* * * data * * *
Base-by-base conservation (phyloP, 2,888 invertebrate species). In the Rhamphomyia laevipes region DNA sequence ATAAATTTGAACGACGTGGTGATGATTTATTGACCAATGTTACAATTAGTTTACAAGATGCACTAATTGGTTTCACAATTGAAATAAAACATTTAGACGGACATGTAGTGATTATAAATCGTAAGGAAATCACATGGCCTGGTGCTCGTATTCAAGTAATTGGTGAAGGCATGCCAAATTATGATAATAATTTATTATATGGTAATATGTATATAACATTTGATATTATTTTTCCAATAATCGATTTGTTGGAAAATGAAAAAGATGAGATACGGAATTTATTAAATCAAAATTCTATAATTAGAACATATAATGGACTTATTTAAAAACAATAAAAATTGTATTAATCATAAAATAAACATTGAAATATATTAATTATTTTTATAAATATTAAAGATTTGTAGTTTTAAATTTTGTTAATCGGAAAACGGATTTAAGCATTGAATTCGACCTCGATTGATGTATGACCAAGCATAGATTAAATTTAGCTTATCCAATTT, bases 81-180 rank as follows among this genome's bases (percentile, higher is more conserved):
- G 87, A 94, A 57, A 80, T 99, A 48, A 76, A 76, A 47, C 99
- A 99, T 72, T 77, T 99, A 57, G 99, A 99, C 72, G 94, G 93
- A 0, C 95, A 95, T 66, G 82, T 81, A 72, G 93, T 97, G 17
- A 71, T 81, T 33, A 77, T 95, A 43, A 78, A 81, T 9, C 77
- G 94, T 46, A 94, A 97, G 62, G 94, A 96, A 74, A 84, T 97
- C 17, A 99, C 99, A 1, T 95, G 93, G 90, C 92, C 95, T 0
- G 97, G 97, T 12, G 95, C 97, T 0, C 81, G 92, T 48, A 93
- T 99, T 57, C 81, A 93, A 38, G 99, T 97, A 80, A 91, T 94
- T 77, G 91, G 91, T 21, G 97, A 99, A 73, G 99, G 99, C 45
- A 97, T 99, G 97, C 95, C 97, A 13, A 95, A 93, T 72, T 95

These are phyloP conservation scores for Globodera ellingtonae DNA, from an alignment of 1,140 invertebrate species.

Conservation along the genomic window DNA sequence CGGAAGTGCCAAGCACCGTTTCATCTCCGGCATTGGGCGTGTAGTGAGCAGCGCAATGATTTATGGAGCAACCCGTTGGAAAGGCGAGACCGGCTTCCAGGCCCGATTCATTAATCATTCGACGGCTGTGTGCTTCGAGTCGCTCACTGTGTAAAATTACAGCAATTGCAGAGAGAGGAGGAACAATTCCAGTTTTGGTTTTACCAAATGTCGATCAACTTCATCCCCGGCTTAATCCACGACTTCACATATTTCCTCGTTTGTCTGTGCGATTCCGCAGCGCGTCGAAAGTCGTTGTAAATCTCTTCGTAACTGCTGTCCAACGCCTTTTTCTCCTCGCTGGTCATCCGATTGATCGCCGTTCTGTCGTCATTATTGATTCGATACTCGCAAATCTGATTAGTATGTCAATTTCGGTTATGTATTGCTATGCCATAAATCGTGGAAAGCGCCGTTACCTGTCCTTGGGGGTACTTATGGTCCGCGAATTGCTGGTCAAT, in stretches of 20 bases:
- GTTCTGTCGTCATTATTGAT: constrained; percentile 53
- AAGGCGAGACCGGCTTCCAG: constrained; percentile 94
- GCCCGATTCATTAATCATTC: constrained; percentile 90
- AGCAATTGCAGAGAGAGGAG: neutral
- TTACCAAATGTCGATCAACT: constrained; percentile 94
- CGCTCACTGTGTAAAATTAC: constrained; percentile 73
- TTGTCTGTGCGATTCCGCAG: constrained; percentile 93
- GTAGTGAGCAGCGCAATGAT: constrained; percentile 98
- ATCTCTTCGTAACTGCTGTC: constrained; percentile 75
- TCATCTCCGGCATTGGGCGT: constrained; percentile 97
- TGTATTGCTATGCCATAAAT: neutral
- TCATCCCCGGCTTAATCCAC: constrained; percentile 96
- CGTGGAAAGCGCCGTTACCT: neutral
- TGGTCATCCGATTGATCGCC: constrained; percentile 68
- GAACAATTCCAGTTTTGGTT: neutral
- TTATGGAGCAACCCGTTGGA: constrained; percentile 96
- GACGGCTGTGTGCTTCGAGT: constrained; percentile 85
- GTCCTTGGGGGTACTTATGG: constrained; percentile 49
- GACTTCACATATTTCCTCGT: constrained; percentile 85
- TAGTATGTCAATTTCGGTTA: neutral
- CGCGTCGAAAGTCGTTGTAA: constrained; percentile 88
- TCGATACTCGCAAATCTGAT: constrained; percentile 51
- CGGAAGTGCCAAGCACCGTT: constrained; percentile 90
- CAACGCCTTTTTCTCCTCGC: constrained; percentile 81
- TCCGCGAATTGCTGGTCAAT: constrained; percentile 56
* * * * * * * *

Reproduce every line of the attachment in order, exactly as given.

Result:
Base-by-base conservation (phyloP, 2,888 invertebrate species). In the Rhamphomyia laevipes region DNA sequence ATAAATTTGAACGACGTGGTGATGATTTATTGACCAATGTTACAATTAGTTTACAAGATGCACTAATTGGTTTCACAATTGAAATAAAACATTTAGACGGACATGTAGTGATTATAAATCGTAAGGAAATCACATGGCCTGGTGCTCGTATTCAAGTAATTGGTGAAGGCATGCCAAATTATGATAATAATTTATTATATGGTAATATGTATATAACATTTGATATTATTTTTCCAATAATCGATTTGTTGGAAAATGAAAAAGATGAGATACGGAATTTATTAAATCAAAATTCTATAATTAGAACATATAATGGACTTATTTAAAAACAATAAAAATTGTATTAATCATAAAATAAACATTGAAATATATTAATTATTTTTATAAATATTAAAGATTTGTAGTTTTAAATTTTGTTAATCGGAAAACGGATTTAAGCATTGAATTCGACCTCGATTGATGTATGACCAAGCATAGATTAAATTTAGCTTATCCAATTT, bases 81-180 rank as follows among this genome's bases (percentile, higher is more conserved):
- G 87, A 94, A 57, A 80, T 99, A 48, A 76, A 76, A 47, C 99
- A 99, T 72, T 77, T 99, A 57, G 99, A 99, C 72, G 94, G 93
- A 0, C 95, A 95, T 66, G 82, T 81, A 72, G 93, T 97, G 17
- A 71, T 81, T 33, A 77, T 95, A 43, A 78, A 81, T 9, C 77
- G 94, T 46, A 94, A 97, G 62, G 94, A 96, A 74, A 84, T 97
- C 17, A 99, C 99, A 1, T 95, G 93, G 90, C 92, C 95, T 0
- G 97, G 97, T 12, G 95, C 97, T 0, C 81, G 92, T 48, A 93
- T 99, T 57, C 81, A 93, A 38, G 99, T 97, A 80, A 91, T 94
- T 77, G 91, G 91, T 21, G 97, A 99, A 73, G 99, G 99, C 45
- A 97, T 99, G 97, C 95, C 97, A 13, A 95, A 93, T 72, T 95

These are phyloP conservation scores for Globodera ellingtonae DNA, from an alignment of 1,140 invertebrate species.

Conservation along the genomic window DNA sequence CGGAAGTGCCAAGCACCGTTTCATCTCCGGCATTGGGCGTGTAGTGAGCAGCGCAATGATTTATGGAGCAACCCGTTGGAAAGGCGAGACCGGCTTCCAGGCCCGATTCATTAATCATTCGACGGCTGTGTGCTTCGAGTCGCTCACTGTGTAAAATTACAGCAATTGCAGAGAGAGGAGGAACAATTCCAGTTTTGGTTTTACCAAATGTCGATCAACTTCATCCCCGGCTTAATCCACGACTTCACATATTTCCTCGTTTGTCTGTGCGATTCCGCAGCGCGTCGAAAGTCGTTGTAAATCTCTTCGTAACTGCTGTCCAACGCCTTTTTCTCCTCGCTGGTCATCCGATTGATCGCCGTTCTGTCGTCATTATTGATTCGATACTCGCAAATCTGATTAGTATGTCAATTTCGGTTATGTATTGCTATGCCATAAATCGTGGAAAGCGCCGTTACCTGTCCTTGGGGGTACTTATGGTCCGCGAATTGCTGGTCAAT, in stretches of 20 bases:
- GTTCTGTCGTCATTATTGAT: constrained; percentile 53
- AAGGCGAGACCGGCTTCCAG: constrained; percentile 94
- GCCCGATTCATTAATCATTC: constrained; percentile 90
- AGCAATTGCAGAGAGAGGAG: neutral
- TTACCAAATGTCGATCAACT: constrained; percentile 94
- CGCTCACTGTGTAAAATTAC: constrained; percentile 73
- TTGTCTGTGCGATTCCGCAG: constrained; percentile 93
- GTAGTGAGCAGCGCAATGAT: constrained; percentile 98
- ATCTCTTCGTAACTGCTGTC: constrained; percentile 75
- TCATCTCCGGCATTGGGCGT: constrained; percentile 97
- TGTATTGCTATGCCATAAAT: neutral
- TCATCCCCGGCTTAATCCAC: constrained; percentile 96
- CGTGGAAAGCGCCGTTACCT: neutral
- TGGTCATCCGATTGATCGCC: constrained; percentile 68
- GAACAATTCCAGTTTTGGTT: neutral
- TTATGGAGCAACCCGTTGGA: constrained; percentile 96
- GACGGCTGTGTGCTTCGAGT: constrained; percentile 85
- GTCCTTGGGGGTACTTATGG: constrained; percentile 49
- GACTTCACATATTTCCTCGT: constrained; percentile 85
- TAGTATGTCAATTTCGGTTA: neutral
- CGCGTCGAAAGTCGTTGTAA: constrained; percentile 88
- TCGATACTCGCAAATCTGAT: constrained; percentile 51
- CGGAAGTGCCAAGCACCGTT: constrained; percentile 90
- CAACGCCTTTTTCTCCTCGC: constrained; percentile 81
- TCCGCGAATTGCTGGTCAAT: constrained; percentile 56